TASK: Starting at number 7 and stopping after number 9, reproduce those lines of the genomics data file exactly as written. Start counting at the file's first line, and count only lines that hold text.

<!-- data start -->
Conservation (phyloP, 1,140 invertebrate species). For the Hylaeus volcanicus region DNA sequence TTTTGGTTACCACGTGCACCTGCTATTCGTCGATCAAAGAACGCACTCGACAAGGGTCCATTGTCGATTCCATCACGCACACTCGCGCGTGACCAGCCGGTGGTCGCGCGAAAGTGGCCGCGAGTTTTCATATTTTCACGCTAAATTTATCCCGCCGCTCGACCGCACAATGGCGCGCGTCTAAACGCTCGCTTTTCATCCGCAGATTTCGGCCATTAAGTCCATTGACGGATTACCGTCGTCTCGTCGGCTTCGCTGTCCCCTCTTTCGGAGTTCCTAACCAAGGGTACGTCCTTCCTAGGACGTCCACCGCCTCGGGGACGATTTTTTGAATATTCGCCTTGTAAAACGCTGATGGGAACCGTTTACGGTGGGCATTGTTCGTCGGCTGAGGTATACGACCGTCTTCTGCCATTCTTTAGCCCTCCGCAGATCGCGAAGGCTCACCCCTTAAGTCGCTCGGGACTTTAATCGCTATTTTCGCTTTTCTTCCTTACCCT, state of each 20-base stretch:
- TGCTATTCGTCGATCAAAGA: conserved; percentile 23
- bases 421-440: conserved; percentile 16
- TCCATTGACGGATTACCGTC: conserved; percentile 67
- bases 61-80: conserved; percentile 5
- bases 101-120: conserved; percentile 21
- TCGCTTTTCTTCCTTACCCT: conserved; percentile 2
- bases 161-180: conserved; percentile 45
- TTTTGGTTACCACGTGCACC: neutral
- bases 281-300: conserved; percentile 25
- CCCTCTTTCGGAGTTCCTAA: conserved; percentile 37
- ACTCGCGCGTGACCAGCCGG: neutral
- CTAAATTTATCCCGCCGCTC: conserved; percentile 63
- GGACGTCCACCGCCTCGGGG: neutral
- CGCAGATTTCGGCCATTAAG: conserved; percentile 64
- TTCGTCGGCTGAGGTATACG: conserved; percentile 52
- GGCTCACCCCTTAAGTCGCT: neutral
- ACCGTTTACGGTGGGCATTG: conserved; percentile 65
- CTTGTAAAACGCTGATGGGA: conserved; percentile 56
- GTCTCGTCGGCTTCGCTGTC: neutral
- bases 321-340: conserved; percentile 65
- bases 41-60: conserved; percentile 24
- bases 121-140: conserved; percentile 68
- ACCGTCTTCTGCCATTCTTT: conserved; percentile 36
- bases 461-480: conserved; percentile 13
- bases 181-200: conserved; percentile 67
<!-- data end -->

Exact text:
- TCGCTTTTCTTCCTTACCCT: conserved; percentile 2
- bases 161-180: conserved; percentile 45
- TTTTGGTTACCACGTGCACC: neutral